FDA Panel Recommends Approval of Diet Drug Qnexa
|FDA Panel Recommends Approval of Diet Drug Qnexa|
In voting 20 to 2 for approval, the committee said today that Qnexa's weight reduction benefits for the chronically obese outweighed the risks of birth defects and cardiovascular problems which have been from the drug. An FDA advisory panel recommended against approval this year over concerns concerning the drug's unwanted effects, and the FDA rejected it briefly after that. Vivus, the drug's manufacturer, recently submitted additional research.
The committee today recommended that the manufacturer take an amount of steps to avoid the drug from causing birth defects like cleft palate, including a possible warning label targeted toward women of childbearing years.
The FDA has considered numerous anti-obesity drugs in the past twenty years, but most have didn't meet the agency's standards for safety and effectiveness. But up to now, data on Qnexa suggests that the drug may be the most effective in helping patients shed around 10 percent of their bodyweight. Those changes, along with diet and exercise modifications, could go quite a distance toward alleviating some of the health problems connected with obesity, such as diabetes and high blood pressure.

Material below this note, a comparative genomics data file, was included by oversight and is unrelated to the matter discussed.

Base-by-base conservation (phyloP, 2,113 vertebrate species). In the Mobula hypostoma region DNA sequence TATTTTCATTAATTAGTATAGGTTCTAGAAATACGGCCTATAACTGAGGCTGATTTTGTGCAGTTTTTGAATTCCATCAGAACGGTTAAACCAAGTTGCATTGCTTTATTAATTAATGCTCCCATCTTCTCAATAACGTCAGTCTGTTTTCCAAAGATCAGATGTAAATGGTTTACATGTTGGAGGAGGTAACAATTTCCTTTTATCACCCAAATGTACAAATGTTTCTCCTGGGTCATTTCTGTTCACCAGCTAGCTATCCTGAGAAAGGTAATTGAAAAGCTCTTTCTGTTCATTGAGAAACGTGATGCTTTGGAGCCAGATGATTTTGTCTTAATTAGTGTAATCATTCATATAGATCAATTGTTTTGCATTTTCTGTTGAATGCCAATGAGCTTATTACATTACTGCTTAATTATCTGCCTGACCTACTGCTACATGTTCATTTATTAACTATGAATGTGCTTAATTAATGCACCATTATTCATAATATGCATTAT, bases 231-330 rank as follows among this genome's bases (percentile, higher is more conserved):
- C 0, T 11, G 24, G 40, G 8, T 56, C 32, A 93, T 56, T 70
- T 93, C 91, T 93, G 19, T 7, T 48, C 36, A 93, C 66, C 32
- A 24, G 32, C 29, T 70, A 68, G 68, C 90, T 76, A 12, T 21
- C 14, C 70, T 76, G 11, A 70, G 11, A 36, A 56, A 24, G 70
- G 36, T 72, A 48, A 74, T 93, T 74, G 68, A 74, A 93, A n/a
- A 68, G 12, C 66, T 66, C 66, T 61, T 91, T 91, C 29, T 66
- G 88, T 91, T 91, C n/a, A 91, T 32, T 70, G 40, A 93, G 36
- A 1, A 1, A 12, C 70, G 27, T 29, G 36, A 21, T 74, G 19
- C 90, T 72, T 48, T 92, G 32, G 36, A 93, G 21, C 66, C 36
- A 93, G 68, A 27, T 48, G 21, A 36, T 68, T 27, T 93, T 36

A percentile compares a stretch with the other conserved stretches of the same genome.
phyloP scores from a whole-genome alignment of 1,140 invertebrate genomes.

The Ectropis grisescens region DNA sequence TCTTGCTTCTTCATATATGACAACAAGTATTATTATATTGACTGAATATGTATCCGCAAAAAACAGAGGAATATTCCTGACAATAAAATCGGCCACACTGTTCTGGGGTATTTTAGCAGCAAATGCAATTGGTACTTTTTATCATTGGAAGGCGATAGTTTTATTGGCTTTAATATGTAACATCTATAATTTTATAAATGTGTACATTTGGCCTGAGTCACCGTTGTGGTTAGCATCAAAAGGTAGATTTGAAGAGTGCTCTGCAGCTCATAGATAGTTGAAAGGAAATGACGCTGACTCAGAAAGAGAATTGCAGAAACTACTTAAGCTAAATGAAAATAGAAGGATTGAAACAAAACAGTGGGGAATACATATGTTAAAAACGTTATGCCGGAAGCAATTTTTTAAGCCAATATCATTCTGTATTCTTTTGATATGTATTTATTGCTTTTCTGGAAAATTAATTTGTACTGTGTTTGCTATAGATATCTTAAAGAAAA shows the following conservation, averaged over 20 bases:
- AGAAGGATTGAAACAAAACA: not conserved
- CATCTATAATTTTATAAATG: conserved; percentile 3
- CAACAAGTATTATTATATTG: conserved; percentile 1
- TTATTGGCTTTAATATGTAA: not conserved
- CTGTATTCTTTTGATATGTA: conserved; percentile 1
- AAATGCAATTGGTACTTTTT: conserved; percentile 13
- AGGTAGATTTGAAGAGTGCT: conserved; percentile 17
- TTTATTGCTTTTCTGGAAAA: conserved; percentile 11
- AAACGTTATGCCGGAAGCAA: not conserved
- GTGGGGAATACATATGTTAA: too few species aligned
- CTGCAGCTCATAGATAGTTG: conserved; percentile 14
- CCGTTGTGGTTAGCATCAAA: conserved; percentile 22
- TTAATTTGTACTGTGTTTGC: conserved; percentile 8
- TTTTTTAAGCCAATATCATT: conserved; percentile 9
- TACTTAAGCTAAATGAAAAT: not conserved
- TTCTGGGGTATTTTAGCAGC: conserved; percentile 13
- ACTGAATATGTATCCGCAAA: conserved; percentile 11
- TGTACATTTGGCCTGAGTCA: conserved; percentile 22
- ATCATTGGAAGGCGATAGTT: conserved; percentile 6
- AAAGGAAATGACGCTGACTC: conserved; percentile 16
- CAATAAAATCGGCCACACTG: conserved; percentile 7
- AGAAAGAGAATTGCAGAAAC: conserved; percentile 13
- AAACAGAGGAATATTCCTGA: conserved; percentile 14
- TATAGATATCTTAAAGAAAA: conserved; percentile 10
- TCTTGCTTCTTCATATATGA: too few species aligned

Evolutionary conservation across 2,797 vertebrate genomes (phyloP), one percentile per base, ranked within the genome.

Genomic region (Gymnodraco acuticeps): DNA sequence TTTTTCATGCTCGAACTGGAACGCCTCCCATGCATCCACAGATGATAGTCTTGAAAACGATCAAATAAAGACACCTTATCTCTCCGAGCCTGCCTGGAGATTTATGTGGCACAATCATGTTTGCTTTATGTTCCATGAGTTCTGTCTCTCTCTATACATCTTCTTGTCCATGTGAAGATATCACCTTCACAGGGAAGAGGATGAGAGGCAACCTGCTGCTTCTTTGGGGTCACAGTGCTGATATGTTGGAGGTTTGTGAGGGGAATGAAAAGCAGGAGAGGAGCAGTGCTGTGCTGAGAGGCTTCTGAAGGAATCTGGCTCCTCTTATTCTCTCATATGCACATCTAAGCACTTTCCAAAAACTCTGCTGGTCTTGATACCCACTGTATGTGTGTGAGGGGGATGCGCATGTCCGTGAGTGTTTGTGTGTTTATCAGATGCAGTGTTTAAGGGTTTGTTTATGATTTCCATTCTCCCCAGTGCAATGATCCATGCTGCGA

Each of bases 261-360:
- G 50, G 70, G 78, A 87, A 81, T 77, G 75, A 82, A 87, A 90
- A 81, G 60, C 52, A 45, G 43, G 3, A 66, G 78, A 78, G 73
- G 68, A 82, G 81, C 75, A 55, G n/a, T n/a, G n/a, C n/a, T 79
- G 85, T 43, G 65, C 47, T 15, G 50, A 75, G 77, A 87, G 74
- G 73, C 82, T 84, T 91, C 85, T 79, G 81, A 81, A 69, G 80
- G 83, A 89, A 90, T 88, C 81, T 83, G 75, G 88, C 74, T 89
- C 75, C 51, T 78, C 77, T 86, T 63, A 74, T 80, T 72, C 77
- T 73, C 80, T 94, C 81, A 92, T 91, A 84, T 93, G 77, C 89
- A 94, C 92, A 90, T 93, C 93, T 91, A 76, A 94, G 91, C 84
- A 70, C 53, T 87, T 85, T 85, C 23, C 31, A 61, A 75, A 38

Critics say the chance of potentially dangerous unwanted effects of Qnexa, such as increased heartrate, heart attacks and arrhythmias, are too great to make the drug available to millions of people, especially because long-term effects of the drug remain largely unknown.
"Public health can't tolerate another diet drug approved which has not been accepted for cardiovascular risk especially in light of the suggested findings of Qnexa, " said Dr . Sidney Wolfe, director of the health research group at Public Citizen, an advocacy group.
Obesity currently plagues one-third of Americans and contains been associated with high blood pressure, diabetes and a selection of other chronic, expensive health problems. Doctors and dietitians routinely recommend changes in diet and exercise because the safest and most effective way to shed pounds. But some acknowledge that these strategies just don't work with a large number of obese patients. Bariatric surgery, though largely successful in producing weight reduction, is not a viable option for many individuals.
Dr . Melina Jampolis, an obesity specialist in San francisco bay area, said the existing options for treating obesity are "frustratingly limited, " and said it might be helpful if patients had additional tools to aid their weight reduction.
"I believe that combination therapy is vital as you'll find so many individual and overlapping mechanisms that make weight reduction difficult, " she said. "So the more of these you could address with medication therapy when necessary, the more effective a regimen will be. "